An object of the current invention is to place a physical barrier to the passage of milk within the air path itself that interconnects the vacuum pump and the hood. The barrier permits sufficient fluid communication between the vacuum pump and the hood during normal operation for the apparatus as a whole to perform its intended function. Should milk reach the barrier and make contact with the barrier, the barrier serves to protect the vacuum pump and downstream portions of the air path from further encroachment by the milk.
In its presently preferred embodiment, the barrier takes the form of a porous body, most preferably a filter in the form of a washable element. The porous body is disposed across the fluid connection between the vacuum pump and the hood such that air being withdrawn by the pump passes through the porous body, which is normally substantially permeable to air.
The porous body is substantially impermeable to human milk, at least at pressures of the magnitudes commonly generated by the vacuum pumps in breast pump apparatus. Accordingly, when milk reaches the porous body and wets it, air may no longer pass through the porous body, at least where the porous body is wet. At least to the extent that the porous body is wet with milk, the flow of air toward the source of vacuum is reduced.
The consequent decrease in vacuum within the hood is felt by the nursing mother, who becomes aware that a change has occurred. If she has been instructed as to what that means, she may take corrective steps. Even if not, the pump will still be protected.
In light of the above, the current apparatus and method properly may be described either as presenting a physical barrier to the passage of milk, thereby protecting the downstream apparatus, or as halting or reducing the continued flow of air toward the vacuum pump, thereby protecting the downstream apparatus.
It is presently preferred for the current invention to be implemented by placing the porous body in a housing that can be removably connected to a variety of apparatus, both for the sake of enhanced universality of application and for ease of cleaning. Most preferably, the housing is openable for cleaning the housing and the washable porous body. For this purpose, I prefer to construct the housing from two separable bodies held together by a releasable connection such as screw threads or the like.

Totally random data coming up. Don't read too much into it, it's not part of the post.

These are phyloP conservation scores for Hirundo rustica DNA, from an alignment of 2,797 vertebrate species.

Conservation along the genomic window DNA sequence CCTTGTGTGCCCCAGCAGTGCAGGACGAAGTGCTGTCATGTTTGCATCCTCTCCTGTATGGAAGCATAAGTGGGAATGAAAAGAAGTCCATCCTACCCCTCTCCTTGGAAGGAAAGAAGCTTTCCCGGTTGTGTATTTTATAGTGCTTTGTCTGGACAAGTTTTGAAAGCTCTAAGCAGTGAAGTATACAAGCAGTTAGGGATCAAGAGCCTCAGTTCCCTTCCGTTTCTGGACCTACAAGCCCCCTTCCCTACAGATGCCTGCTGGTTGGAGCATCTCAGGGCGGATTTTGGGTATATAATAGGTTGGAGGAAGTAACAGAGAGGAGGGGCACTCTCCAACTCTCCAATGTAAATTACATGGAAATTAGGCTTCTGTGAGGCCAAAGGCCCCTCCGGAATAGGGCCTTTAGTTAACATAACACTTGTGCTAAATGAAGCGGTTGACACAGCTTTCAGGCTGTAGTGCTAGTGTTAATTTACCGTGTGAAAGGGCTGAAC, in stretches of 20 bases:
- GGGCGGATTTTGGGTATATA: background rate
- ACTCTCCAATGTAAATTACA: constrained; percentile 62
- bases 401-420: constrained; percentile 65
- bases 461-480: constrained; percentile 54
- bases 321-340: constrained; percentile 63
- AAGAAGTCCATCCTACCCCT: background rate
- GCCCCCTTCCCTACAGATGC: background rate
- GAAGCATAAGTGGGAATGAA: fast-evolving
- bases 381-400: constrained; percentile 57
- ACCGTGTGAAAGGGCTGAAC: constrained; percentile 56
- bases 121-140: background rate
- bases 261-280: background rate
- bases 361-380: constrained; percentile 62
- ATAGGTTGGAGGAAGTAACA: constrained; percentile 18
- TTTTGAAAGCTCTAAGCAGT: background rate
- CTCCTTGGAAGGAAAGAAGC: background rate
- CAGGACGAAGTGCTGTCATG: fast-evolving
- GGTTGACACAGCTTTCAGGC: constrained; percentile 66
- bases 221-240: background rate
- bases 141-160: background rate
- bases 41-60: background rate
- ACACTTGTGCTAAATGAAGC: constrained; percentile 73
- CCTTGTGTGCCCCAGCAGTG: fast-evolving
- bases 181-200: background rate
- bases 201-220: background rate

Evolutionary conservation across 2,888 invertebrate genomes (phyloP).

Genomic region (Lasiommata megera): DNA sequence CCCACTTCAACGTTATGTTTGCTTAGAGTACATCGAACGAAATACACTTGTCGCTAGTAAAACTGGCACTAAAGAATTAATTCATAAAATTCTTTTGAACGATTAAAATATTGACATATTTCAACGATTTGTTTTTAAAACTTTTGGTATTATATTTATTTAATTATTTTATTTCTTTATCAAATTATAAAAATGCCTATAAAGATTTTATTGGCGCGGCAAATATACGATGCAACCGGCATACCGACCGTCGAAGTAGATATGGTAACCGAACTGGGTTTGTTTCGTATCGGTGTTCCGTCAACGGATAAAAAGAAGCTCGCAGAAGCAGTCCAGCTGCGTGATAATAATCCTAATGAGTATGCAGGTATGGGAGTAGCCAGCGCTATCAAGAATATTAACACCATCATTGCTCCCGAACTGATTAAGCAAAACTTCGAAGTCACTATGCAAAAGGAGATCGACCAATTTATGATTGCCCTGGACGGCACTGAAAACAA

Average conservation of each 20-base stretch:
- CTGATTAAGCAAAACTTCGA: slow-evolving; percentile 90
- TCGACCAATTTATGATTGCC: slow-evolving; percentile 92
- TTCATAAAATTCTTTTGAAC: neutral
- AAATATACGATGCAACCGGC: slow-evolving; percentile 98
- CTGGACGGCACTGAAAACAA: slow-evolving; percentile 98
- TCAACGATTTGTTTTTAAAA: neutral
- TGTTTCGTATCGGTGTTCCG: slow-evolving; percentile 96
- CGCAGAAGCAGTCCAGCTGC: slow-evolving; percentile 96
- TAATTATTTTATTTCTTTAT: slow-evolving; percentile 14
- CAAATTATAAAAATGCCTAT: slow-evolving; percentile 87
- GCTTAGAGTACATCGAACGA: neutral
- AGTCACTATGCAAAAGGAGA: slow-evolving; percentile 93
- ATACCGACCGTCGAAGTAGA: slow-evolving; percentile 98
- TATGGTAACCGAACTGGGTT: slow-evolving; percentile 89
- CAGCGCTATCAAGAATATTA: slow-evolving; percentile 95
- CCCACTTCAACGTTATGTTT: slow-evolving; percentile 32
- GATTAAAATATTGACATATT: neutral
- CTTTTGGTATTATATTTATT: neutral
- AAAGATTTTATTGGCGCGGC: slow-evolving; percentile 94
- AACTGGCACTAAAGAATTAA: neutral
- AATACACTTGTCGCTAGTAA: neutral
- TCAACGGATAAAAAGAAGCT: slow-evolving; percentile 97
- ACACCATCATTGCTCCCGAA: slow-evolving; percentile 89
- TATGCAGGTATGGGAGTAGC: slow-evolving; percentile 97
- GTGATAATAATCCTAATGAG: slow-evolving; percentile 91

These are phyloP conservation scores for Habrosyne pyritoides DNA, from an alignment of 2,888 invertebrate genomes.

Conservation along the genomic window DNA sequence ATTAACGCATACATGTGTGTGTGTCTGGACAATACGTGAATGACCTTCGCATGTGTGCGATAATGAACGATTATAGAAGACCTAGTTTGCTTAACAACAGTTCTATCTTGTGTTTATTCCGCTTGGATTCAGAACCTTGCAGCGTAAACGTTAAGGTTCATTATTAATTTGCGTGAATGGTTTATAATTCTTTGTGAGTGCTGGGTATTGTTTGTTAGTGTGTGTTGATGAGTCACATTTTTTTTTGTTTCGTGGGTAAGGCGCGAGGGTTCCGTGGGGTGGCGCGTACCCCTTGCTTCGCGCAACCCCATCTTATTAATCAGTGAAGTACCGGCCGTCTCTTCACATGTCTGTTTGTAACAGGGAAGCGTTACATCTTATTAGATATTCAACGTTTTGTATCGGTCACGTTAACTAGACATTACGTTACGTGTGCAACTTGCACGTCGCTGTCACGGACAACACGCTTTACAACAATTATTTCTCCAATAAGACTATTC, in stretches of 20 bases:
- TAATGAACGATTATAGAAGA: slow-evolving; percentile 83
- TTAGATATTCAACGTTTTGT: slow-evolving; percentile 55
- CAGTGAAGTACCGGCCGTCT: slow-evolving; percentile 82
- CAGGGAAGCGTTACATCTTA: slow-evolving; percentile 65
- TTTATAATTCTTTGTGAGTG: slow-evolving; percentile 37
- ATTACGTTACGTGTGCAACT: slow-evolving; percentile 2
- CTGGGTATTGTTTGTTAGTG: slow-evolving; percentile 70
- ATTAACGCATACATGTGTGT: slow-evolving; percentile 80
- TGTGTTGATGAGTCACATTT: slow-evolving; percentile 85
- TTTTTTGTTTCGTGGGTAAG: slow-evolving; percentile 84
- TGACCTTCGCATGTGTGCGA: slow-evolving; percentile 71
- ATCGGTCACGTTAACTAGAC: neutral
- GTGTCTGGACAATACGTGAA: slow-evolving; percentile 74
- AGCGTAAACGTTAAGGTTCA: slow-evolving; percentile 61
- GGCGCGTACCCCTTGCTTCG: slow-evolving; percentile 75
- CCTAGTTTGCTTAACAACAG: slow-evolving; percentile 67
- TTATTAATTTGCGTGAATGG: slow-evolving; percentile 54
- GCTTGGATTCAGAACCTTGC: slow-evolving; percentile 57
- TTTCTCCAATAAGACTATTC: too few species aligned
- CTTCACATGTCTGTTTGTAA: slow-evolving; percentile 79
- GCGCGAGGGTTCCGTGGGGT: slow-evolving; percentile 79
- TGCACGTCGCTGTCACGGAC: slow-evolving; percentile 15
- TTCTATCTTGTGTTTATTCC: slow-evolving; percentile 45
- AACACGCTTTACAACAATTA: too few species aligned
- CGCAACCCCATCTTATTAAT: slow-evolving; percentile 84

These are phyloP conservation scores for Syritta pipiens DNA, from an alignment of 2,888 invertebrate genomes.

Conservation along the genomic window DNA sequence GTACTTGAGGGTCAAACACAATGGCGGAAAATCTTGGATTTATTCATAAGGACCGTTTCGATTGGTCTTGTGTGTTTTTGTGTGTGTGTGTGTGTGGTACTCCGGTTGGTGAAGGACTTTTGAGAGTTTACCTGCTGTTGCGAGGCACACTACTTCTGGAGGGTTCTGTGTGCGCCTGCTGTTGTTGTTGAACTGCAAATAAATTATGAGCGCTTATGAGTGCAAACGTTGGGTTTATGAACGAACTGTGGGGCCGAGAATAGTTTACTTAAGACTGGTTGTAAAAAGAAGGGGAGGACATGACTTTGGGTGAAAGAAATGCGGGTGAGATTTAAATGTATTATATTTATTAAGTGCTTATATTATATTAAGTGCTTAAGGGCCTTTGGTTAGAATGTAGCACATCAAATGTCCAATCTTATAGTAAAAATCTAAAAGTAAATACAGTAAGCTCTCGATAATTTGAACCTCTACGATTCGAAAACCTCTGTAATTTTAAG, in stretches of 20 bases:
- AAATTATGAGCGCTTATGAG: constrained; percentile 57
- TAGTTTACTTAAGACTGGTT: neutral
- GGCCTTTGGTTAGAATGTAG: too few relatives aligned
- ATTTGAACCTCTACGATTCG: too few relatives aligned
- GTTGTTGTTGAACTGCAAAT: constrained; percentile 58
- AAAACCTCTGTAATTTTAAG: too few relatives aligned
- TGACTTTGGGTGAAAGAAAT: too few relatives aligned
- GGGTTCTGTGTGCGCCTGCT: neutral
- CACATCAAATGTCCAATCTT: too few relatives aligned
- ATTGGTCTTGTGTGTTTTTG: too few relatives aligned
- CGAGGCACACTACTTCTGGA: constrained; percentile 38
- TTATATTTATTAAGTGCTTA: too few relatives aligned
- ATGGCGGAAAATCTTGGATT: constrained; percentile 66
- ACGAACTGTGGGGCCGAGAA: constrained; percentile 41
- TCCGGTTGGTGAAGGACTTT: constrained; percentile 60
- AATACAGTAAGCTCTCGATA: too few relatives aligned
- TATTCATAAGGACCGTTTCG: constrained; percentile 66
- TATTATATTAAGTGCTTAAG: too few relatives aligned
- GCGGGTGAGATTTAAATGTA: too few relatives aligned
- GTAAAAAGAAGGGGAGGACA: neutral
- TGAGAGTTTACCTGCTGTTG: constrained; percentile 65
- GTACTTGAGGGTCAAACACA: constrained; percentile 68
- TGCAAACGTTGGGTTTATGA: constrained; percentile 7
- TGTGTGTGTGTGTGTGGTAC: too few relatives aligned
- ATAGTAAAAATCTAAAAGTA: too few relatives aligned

FIG. 1 is an elevation in cross-section of a representative hood of breast pump apparatus, provided with a presently preferred embodiment of a porous body in a first embodiment of a housing;
FIG. 1A is a view taken along line 1A--1A of FIG. 1, with the porous body partially broken away;
FIG. 2 is an exploded elevation of the apparatus of FIG. 1;
FIG. 3 is an elevation in cross-section of a representative hood of breast pump apparatus, provided with a presently preferred embodiment of a porous body in a second embodiment of a housing; and
FIG. 4 is an exploded elevation of the apparatus of FIG. 3.
Turning now to FIG. 1, a first embodiment of the apparatus is shown. This arrangement comprises a hood body or hood member 1 having two ends. The first end 2 has a substantially wide cross-section (diameter), and is funnel-shaped. During operation of this device, funnel end 2 is placed over the breast of the user. A second end 3 of the hood member constitutes a generally cylindrical extension of the funnel, and has a cross-section substantially narrower than the cross-section of the end 2. The second end 3 communicates with a collecting or catch chamber 4 and with a vacuum passage 5 via a short tubular extension 3a.
The vacuum passage 5 also communicates with a vacuum line 6, which in this embodiment is shown as a passage molded into the material of the hood. Ultimately, vacuum line 6 communicates with a vacuum pump 58, as by a base line or hose 53.
The collecting chamber 4 is arranged substantially immediately after the extension 3a of the hood. Separating means in the form of a depending separation wall 7 and a rear wall 8 of the hood member extension 3a form a baffle or trap to protect the vacuum line 6 from milk.
At the lower portion of the collecting chamber 4 is a valve mechanism 14, the details of which form no part of the current invention. As in the above-incorporated U.S. Pat. No. 4,857,051, the valve mechanism 14 cooperates with the collecting chamber 4 to allow a typical volume of milk expressed in a single stroke to collect without overflowing, with the action of the valve mechanism 14 being sufficiently quick to release the milk from the collecting chamber 4 into a container or receptacle 12 for the next stroke.